Perennial ryegrass germinates quickly and can be used as a temporary ground cover

Perennial Ryegrass

Perennial Ryegrass

Common perennial ryegrass germinates quickly and can be used as a temporary ground cover while the slower growing bluegrass plants take hold. In warm climates it is used as an overseed to maintain winter green in the lawn after the warm season grasses go dormant, however, it will not survive the summer heat.

Perennial Ryegrass

The ryegrasses are best adapted to moist, cool environments where temperatures are not extreme in the winter or summer. In the United States, the northeastern and northwestern states are well suited to ryegrass. In the transition zone, perennial ryegrass may provide a permanent turfgrass. But in the southern states, both species serve as cool season annuals.

Of all turfgrasses used in the South, ryegrass probably has the highest maintenance requirement. Mowing, watering, fertilization and pest management needs of ryegrass are higher than for any southern turfgrass. Ryegrass has a rapid growth rate in the spring and requires twice weekly mowing at the taller heights - above 1"; mowing at 2 — 3 day intervals at heights around 1" and daily mowing at heights below 1".

Perennial Ryegrass

Ryegrass is the least drought tolerant of the southern turfgrasses and needs frequent watering in the spring and early summer. In many golf course situations, daily watering is not unusual on ryegrass greens and fairways. Even on lawns, ryegrass is the first grass to show symptoms of drought stress.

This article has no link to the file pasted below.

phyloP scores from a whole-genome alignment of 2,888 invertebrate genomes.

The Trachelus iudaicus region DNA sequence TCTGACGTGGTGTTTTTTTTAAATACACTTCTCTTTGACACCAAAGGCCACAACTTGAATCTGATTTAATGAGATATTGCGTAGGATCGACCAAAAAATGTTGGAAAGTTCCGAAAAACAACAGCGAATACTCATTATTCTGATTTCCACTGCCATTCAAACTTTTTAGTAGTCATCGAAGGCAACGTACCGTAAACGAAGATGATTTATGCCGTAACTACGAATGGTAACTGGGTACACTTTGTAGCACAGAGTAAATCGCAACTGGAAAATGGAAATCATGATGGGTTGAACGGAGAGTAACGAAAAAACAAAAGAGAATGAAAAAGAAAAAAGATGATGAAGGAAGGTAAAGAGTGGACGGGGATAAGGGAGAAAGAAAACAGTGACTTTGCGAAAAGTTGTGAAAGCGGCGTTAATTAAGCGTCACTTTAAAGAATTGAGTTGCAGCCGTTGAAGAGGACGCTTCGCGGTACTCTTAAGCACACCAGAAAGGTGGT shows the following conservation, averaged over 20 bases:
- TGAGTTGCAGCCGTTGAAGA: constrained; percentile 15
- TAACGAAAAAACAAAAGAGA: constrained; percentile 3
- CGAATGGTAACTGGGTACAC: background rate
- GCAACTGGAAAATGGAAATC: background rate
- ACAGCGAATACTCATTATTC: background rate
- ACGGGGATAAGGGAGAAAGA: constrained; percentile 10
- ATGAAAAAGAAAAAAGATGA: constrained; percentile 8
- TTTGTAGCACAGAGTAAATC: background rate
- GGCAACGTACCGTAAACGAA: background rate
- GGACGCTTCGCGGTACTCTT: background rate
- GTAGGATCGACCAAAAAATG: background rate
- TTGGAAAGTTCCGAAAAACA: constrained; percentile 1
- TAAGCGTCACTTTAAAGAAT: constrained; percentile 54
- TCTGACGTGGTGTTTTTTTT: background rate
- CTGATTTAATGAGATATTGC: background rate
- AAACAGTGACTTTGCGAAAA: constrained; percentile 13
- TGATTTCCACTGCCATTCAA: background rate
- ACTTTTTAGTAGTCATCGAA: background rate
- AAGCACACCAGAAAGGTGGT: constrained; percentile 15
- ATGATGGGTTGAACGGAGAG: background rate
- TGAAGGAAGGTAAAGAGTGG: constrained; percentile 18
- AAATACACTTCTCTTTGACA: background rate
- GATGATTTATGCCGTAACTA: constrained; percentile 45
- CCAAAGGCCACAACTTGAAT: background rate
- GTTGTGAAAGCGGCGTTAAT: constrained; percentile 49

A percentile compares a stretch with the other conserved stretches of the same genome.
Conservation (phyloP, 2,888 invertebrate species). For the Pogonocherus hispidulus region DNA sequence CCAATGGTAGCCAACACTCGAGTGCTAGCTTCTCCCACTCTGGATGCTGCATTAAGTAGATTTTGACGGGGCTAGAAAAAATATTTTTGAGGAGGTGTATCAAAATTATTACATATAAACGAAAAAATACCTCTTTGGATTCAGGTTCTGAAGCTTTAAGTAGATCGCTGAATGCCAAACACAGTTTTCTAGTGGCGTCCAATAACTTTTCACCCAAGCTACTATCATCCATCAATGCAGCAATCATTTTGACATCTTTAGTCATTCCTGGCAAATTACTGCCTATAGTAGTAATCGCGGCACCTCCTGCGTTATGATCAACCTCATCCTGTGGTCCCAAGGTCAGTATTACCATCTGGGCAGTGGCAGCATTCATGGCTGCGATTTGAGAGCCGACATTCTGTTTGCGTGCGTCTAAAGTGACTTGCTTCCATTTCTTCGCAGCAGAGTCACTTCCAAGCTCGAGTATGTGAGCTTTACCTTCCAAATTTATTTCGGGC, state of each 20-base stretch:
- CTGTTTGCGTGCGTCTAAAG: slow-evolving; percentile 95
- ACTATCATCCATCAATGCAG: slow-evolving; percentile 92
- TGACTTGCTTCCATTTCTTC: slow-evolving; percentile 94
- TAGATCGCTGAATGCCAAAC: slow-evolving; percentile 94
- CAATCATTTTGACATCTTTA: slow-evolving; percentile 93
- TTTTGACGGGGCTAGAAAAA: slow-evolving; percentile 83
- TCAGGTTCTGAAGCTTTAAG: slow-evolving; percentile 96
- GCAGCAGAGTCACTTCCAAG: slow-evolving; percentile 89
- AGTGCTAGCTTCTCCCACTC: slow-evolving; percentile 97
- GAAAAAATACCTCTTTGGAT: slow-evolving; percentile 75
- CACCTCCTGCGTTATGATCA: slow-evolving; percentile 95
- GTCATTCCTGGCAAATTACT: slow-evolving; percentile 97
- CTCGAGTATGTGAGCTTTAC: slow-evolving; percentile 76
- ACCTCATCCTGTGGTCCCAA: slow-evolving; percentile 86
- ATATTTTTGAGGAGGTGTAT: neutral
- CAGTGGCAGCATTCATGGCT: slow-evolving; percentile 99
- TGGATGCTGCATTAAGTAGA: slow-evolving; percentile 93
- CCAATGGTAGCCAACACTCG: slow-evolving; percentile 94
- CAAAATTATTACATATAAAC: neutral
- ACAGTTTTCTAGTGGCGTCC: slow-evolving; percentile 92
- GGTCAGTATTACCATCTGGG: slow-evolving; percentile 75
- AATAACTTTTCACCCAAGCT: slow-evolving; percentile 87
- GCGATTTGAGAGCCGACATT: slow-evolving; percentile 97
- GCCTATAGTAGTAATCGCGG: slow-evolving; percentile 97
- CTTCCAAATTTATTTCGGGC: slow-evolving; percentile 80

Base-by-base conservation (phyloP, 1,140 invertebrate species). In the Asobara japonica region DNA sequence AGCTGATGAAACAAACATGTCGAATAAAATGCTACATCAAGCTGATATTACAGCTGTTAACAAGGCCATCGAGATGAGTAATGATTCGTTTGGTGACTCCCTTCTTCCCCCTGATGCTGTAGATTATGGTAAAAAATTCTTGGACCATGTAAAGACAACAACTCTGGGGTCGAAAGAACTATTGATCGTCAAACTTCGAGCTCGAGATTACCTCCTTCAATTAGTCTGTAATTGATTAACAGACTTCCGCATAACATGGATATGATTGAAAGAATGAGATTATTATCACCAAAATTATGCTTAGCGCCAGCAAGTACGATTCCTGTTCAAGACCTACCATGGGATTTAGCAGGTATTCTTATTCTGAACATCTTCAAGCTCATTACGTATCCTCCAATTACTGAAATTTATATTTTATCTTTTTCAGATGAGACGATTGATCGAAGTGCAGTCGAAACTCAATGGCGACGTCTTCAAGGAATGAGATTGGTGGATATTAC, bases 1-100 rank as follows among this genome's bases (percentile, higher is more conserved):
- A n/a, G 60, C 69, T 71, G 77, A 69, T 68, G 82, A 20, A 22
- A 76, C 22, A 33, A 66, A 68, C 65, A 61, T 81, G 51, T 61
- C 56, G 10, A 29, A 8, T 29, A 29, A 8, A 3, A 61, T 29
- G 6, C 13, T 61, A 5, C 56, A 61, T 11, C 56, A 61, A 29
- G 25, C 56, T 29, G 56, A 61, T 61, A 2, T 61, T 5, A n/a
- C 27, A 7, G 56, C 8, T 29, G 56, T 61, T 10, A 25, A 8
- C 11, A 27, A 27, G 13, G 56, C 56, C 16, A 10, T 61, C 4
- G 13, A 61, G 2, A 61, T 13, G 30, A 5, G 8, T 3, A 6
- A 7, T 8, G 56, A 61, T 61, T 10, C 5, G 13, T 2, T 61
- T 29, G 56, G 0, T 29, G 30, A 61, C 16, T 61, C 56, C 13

Overseeding warm season grasses for winter green

In warm climates, perennial ryegrass is used as a temporary "winter green" grass for overseeding established warm season grasses, especially zoysia and bermuda, in early fall. Planted in early fall, it maintains a bright green lawn through winter. By summer the perennial rye has died in the heat and the permanent grass is green again.

To help perennial ryegrass seed planted into a warm-season lawn germinate well, mow the dormant warm-season grass just before you sow ryegrass, and gather up the clippings. Then rake over the area to score the soil's surface. Like all grass seeds, perennial ryegrass will not germinate unless the seed is in direct contact with moist soil after mowing, gradually fill them in with small amounts of soil, until they are raised to the level of the rest of the lawn.

  • Shade tolerance: good

  • Planting: seed

  • Water: needs regular watering, but will survive droughts if not for extended periods

  • Mowing height: 1-1/2" - 2-1/2"

  • Pests: gray leaf spot, leaf spot, billbugs

Cultivar Names

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